Rail passengers face an increased risk of disruption later this month after National Bus and Rail Union members voted to take strike action if Iarnród Éireann proceeds with planned pay cuts.

The company argues that the temporary pay cuts ranging from 1.7% to 6.1% are essential to secure the viability of the company - a view endorsed by the Labour Court in a previous ruling.

However, the NBRU and SIPTU have both voted to reject various proposals for cuts in four separate ballots.

Other unions have accepted the latest proposal. 

Iarnród Éireann has said it will implement the pay cuts from Sunday 24 August. 

NBRU General Secretary Dermot O'Leary said members had voted overwhelmingly in favour of industrial action up to and including all out strike action.

He said that if the company proceeds with the pay cuts NBRU members will stage a two-day strike beginning on Sunday 24 August.

They will then mount two further one-day stoppages on 7 September and 21 September.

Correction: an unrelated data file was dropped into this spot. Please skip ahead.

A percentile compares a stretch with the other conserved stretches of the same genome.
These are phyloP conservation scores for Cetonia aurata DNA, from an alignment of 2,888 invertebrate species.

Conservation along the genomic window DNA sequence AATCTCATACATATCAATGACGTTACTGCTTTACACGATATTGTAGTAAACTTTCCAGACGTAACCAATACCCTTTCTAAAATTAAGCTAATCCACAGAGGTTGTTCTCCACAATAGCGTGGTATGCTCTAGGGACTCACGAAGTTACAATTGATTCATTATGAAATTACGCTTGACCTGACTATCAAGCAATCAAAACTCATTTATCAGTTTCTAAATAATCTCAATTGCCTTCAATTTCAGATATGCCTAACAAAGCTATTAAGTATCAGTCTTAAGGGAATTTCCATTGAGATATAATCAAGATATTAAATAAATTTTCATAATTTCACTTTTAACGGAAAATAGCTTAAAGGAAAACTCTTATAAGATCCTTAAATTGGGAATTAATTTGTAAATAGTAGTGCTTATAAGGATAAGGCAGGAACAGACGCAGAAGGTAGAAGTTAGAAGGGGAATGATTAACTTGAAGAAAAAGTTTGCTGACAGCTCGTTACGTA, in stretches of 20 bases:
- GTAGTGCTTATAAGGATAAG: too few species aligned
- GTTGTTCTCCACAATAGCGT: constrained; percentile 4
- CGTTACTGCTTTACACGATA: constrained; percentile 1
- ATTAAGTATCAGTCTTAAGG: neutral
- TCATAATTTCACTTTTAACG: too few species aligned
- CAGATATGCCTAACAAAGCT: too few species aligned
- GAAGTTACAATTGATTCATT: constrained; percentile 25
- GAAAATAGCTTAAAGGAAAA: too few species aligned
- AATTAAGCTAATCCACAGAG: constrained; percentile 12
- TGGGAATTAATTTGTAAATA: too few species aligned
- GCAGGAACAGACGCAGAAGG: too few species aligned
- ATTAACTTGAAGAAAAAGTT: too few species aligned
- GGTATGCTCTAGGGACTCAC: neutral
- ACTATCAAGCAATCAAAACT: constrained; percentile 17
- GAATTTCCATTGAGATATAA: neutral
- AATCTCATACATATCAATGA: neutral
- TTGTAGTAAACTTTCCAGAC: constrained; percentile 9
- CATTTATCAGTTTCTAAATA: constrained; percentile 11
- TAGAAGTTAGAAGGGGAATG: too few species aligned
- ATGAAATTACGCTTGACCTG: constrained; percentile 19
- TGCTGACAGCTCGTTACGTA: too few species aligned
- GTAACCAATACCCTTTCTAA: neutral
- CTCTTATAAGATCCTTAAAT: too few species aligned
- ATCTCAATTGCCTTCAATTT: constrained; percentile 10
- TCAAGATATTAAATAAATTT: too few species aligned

The rail strike on 7 September will coincide with the GAA All-Ireland Hurling Final, while the strike on 21 September will coincide with the Football Final.

SIPTU members have already voted to take industrial action but stopped short of backing an all out strike.

They begin a work to rule on 24 August and will stage a one-day stoppage on 25 August.

The original restructuring programme put forward almost two years ago sought savings of €33m, and the temporary pay cuts would have lasted for 45 months.

The latest diluted proposals would see the savings target down to €16.9m, and the duration of the pay cuts shortened to 25 months.

The NBRU has said it is still available for talks with Iarnród Éireann.

Speaking on RTÉ's News at One, Mr O'Leary said his members had a complete lack of trust and confidence in those in charge of running the railway company.

Iarnród Éireann said it regretted the decision by NBRU members for industrial action.

But said the pay cuts are "unavoidable" and urged members not to undertake any action that disrupts services as such action "will lead to greater loss to employees, to customers and to the company, with potentially disastrous consequences".